“Sama dosha samagnis ca sama dhatu mala kriya prasannatmendriya manah svastha ityabhidiyate.”
–Sushruta Samhita

“One who is established in Self, who has balanced doshas, balanced agni, properly formed dhatus, proper elimination of malas, well functioning bodily processes and whose mind, soul and senses are full of bliss, is called a healthy person.”

What does health mean to you? As I continue to study Ayurveda I’ve become more conscious of the images we receive regarding health. It’s a constantly moving target. The media will tell you it’s this body type or that one, this clothing size, or that activity that can get you there, and whatever way you slice it, these messages are mostly about the external. When images aren’t trying to influence your idea of health, articles you read will tell you it’s this body mass index, or that blood pressure reading, or a host of other measurable targets you can hit if only you stop eating wheat, or drink red wine daily, or eat like a cave person, or juice diet, etcetera, etcetera.

Whew! I felt overwhelmed just writing that. The Sushruta Samhita is one of the core texts of Ayurveda, and in that text we find the definition of a healthy person. “One who is established in Self, who has balanced doshas, balanced agni, properly formed dhatus, proper elimination of malas, well functioning bodily processes and whose mind, soul and senses are full of bliss, is called a healthy person.”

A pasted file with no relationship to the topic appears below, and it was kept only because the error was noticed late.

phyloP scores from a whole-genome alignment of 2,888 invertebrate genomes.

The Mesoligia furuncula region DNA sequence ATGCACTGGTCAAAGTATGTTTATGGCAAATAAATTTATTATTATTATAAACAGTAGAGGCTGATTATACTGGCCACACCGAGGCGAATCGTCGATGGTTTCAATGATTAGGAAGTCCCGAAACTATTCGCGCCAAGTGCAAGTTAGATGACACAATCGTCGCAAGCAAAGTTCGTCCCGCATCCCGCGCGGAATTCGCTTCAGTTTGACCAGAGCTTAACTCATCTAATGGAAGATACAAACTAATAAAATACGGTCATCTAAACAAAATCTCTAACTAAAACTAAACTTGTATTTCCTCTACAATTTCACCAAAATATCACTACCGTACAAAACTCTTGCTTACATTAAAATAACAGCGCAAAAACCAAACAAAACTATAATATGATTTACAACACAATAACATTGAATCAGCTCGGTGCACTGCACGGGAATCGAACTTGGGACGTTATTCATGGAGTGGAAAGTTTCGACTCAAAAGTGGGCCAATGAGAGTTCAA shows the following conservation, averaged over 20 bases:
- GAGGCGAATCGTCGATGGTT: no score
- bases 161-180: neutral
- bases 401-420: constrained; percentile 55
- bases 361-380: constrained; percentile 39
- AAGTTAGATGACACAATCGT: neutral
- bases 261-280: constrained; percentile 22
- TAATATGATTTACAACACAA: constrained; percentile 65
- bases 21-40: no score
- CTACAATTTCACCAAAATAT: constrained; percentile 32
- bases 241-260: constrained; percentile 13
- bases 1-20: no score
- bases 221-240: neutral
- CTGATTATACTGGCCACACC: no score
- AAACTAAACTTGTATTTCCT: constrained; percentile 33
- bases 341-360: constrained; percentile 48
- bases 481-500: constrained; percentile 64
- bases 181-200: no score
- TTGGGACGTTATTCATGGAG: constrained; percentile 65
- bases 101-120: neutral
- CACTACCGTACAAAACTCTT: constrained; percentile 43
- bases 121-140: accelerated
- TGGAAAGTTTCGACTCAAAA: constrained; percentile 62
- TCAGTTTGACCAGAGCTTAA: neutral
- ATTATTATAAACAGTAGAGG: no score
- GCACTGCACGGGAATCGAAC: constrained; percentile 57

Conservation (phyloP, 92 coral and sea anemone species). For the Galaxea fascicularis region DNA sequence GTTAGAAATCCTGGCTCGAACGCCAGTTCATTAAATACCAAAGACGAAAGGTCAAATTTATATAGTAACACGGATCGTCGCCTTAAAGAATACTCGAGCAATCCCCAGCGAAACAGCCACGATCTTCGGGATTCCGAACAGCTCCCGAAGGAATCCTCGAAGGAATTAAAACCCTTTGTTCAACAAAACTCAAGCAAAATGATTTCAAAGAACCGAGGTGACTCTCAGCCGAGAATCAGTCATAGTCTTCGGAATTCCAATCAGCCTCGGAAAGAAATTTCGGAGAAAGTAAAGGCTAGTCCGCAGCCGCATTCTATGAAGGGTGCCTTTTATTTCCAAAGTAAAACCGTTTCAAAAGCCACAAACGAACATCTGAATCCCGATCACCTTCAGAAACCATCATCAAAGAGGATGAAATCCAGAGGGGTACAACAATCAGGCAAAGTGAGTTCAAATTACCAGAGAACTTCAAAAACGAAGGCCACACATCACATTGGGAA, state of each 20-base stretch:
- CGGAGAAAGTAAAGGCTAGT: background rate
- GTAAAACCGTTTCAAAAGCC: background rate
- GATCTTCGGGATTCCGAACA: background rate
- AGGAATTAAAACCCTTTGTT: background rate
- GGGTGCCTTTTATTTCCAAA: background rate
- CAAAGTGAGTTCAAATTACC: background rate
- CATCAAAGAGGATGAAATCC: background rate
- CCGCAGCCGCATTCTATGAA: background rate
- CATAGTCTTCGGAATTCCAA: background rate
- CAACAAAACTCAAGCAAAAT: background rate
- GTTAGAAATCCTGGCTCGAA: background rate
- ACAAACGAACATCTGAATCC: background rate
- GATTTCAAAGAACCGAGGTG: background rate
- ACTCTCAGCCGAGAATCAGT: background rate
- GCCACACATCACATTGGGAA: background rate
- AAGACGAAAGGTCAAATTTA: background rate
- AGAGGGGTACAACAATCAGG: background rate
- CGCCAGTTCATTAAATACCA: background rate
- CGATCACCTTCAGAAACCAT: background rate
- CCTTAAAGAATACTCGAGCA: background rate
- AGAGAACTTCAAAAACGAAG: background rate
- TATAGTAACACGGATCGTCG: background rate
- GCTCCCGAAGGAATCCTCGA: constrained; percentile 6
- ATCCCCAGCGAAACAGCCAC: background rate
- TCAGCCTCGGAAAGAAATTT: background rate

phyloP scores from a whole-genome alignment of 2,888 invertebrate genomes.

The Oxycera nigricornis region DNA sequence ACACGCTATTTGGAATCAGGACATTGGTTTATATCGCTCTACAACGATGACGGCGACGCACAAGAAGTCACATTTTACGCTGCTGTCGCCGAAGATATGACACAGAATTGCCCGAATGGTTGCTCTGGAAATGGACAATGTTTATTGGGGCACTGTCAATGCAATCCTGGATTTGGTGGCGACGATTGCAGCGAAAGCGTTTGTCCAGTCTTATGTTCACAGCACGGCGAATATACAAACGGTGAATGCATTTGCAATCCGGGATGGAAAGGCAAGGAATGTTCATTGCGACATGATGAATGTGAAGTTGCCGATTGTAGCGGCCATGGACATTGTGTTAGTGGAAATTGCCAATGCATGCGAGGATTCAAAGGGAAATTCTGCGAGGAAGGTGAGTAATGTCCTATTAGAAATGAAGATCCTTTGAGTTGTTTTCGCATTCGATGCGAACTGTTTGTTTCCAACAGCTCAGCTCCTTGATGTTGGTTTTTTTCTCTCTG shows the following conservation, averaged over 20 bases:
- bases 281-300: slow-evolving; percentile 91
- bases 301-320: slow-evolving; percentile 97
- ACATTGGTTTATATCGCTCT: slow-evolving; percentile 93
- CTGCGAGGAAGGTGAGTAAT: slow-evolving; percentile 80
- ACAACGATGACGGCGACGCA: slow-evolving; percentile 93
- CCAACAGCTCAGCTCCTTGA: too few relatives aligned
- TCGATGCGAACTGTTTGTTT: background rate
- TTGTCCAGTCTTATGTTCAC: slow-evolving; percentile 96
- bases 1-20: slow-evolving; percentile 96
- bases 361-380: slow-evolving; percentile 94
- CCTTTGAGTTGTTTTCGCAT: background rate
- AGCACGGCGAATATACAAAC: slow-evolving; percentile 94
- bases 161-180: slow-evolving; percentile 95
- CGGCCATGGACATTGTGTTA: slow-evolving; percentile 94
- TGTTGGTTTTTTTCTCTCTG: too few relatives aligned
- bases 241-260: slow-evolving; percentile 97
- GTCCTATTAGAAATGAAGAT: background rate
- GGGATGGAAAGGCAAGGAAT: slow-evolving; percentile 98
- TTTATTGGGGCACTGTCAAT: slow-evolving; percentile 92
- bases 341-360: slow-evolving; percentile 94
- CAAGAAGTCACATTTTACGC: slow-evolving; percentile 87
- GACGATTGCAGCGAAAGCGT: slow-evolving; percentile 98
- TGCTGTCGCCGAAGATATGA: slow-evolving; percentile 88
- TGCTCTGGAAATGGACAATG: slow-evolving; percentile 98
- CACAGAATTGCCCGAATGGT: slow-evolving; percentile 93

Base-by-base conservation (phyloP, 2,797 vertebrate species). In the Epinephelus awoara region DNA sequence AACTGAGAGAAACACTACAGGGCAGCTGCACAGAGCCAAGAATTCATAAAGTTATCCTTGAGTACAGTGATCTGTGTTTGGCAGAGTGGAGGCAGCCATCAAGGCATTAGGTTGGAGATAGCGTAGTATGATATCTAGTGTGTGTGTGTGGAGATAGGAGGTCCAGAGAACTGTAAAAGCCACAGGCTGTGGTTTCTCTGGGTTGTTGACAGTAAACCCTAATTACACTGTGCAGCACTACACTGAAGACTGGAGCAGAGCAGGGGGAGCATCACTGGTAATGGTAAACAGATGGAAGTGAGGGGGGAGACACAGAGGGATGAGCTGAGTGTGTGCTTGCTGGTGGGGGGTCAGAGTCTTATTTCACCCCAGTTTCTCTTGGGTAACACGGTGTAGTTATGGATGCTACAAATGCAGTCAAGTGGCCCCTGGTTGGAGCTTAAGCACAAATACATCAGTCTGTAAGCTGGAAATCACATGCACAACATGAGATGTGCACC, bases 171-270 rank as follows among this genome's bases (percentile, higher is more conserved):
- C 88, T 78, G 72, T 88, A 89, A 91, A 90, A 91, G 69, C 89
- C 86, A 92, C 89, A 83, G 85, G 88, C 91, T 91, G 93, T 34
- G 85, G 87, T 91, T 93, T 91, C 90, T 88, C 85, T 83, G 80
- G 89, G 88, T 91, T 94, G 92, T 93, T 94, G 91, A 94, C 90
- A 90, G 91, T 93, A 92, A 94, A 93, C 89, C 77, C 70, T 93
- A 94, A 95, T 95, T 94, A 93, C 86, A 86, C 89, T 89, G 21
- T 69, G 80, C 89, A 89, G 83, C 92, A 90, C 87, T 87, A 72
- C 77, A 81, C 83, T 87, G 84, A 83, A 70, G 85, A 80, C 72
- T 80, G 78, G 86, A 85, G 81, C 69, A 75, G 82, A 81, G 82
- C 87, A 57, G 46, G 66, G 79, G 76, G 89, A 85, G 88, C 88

The Sanskrit word for health is “swastha.” When I learned that word and its meaning, I fell more deeply in love with Ayurveda than I already was. Swastha can be translated as “One who is established in Self.” Note the capital S. What does it mean to be established in Self? Can a lab value or a clothing size help you to get there? Although some of these things may end up being landmarks along the path, they are not to be mistaken for the path itself. And in fact, many of us have found that the message we receive about what it means to be healthy actually create a sense of inner criticism that is pretty much the clear opposite of resting in the Self.